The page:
Caitlin Jedski, a third year student on London College of Communication’s BA (Hons) Graphic and Media Design course, recently spent three months working as an Assistant Graphic Designer on the upcoming Wes Anderson film ‘Isle of Dogs’.
When embarking on her Diploma in Professional Studies year, Caitlin Jedski was clear on one thing, she really wanted to work on a film. Deeply engaged in typography, print and production, Caitlin wanted to explore the role of a designer in the movies – so was delighted to be offered an internship as Assistant Graphic Designer on the new Wes Anderson film.
‘Isle of Dogs’ is the upcoming stop-motion animated adventure film directed by Wes Anderson and features an extensive ensemble voice cast including Bryan Cranston, Edward Norton, Bill Murray and Jeff Goldblum.
Aside from working on ‘Isle of Dogs’, Caitlin worked for letterpress printmaker Alan Kitching and completed a 6 month internship at Apple before securing an internship to work at 3 Mills Studios in London as an assistant graphic designer.
We caught up with Caitlin to hear about her time working on ‘Isle of Dogs’…
What was it like working on a Wes Anderson film? Did you have a chance to meet with him?
Unfortunately I didn’t get the chance to meet Wes in person. However, being an auteur, everything our department created was very much overseen by him in close detail.
He was in frequent communication via email, where we constantly received feedback on the graphics, their finishing, and how they looked after being filmed/photographed, as well as to discuss visual references.
What is the film ‘Isle of Dogs’ about?
Set in Japan 20 years in the future, there is an outbreak of dog flu which causes all dogs in the country to be exiled to a place called ‘Trash Island’. It follows the journey of a young boy, Atari, who is searching for his pet dog, Spots.
How did the opportunity come about?
Put shortly, through sending emails and bothering people! I contacted the Art Department Coordinator, Caitlin Fraser, asking for an internship on the film many months before I was approached with the opportunity.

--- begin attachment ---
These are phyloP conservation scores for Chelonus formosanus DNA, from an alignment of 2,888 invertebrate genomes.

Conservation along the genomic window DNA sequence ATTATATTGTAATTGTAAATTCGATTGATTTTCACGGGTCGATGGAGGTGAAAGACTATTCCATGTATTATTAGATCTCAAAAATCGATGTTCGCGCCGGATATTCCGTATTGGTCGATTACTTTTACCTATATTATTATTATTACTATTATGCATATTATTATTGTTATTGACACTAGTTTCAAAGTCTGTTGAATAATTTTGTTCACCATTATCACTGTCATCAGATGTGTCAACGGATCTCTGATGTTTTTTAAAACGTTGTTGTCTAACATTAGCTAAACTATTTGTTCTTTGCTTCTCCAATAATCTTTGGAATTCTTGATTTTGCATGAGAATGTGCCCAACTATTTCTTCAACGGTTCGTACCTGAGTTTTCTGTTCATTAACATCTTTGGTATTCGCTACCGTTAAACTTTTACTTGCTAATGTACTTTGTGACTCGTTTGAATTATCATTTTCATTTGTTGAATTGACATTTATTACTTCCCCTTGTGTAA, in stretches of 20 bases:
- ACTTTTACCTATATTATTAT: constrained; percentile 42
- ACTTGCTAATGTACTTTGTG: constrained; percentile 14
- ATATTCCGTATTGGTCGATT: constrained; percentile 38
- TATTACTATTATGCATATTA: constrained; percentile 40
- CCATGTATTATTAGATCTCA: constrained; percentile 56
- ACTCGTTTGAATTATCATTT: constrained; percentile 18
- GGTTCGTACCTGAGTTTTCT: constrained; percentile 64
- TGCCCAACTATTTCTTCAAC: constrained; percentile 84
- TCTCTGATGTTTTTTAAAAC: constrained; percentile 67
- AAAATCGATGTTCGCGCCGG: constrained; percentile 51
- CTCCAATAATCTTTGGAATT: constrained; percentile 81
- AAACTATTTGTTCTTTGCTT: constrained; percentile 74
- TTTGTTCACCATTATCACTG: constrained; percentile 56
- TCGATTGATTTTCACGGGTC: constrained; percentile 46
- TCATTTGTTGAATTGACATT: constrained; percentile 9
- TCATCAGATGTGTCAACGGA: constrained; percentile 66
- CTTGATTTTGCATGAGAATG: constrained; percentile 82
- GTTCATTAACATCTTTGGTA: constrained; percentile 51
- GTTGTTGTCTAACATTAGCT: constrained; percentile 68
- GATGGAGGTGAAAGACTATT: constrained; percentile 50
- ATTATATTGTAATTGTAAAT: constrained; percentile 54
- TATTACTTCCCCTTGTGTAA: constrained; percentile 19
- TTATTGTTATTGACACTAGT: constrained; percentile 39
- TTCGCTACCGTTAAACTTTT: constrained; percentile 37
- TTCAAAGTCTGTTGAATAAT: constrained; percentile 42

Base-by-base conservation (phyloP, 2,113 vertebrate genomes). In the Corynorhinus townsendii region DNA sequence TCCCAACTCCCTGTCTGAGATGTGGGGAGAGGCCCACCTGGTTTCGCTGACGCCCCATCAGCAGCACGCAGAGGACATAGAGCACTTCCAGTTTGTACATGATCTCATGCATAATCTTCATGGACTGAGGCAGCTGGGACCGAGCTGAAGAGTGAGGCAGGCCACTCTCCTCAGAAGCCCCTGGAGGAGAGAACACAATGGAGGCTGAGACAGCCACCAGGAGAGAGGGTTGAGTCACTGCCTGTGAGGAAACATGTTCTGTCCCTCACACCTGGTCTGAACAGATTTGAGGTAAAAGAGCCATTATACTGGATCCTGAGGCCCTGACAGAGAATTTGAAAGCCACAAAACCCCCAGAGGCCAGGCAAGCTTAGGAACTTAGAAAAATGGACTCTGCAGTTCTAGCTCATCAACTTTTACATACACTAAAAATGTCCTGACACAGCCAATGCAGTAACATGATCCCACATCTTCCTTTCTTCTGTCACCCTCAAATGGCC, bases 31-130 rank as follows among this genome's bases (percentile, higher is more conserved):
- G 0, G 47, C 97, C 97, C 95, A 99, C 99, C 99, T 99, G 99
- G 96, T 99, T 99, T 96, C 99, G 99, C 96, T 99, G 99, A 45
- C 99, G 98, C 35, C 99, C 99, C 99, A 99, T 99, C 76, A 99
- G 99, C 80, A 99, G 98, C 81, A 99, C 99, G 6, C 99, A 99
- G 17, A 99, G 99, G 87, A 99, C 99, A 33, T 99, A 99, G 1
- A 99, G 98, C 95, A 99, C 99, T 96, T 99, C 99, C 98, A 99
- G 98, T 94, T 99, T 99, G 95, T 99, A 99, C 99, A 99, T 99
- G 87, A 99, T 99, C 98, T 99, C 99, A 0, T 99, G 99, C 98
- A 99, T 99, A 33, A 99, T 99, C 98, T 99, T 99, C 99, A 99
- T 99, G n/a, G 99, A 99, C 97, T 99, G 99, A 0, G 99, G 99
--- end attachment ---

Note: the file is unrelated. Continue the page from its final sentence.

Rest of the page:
I didn’t think anything would come of it. Surprisingly they got back to me a few months later as they happened to urgently needed an assistant with the technical skills I had originally offered.
What was a typical working day like on the internship?
I don’t think there was anything typical about a day on ‘Isle of Dogs’ apart from arriving at 8am and leaving at 7pm. The days were long, but exciting nonetheless – particularly when going for walks around the studios to speak with people and deliver props.
My jobs were primarily in the area of print finishing – they ranged from ensuring that the chosen paper stocks had a fine grain that would not show on camera, finding different ways of manipulating the studio printers to fake print aesthetics, assembling tiny items of packaging and even binding very small books.
All of these aspects contributed towards creating a more authentic feel on camera. It was a truly fantastic and valuable experience to be able to apply my practical ‘craft’ skills in this way.
What’s been the greatest highlight during your internship?
Rather typically, it was my colleagues that made the experience for me – they were a lot of fun and very encouraging. As far as the job went, it was probably the only experience during Diploma for Professional Studies where I could utilise such a wide range of different design and craft skills while working for someone else. This was a definite highlight.
What was the most valuable lesson you learnt through working on ‘Isle of Dogs’?
I had never worked on anything so large-scale before, so I started off feeling very daunted about various aspects of the job. Most importantly, I came out of it a lot more confident. I learned not to undervalue the skills that I do have, with knowledge that there will always be room to refine them further.
Did the opportunity change your perception of working in the industry at all? If so, how?
Certainly. It made me appreciate the tight collaboration that goes on behind the scenes in the film industry. Previously, I thought of graphic design as a stand-alone job role, whereas in film you have to consider graphic design beyond the computer and in relation to the needs of various other departments.
What are you hoping to do next?
My long-term ambition for the future is to run my own graphic design studio. Realistically, I’m not sure where I could end up after graduating – I’m aiming to gain further experience in the film industry and try freelancing for a while. However, I’m open-minded at this point.
How has your time at LCC helped you prepare for this experience?
Being able to incorporate the use of LCC’s workshop areas into the course’s project briefs has been essential to gaining a diverse range of skills which were integral to me obtaining the job on ‘Isle of Dogs’.
‘Isle of Dogs’ will premiere at the Berlin Film Festival on 15 February 2018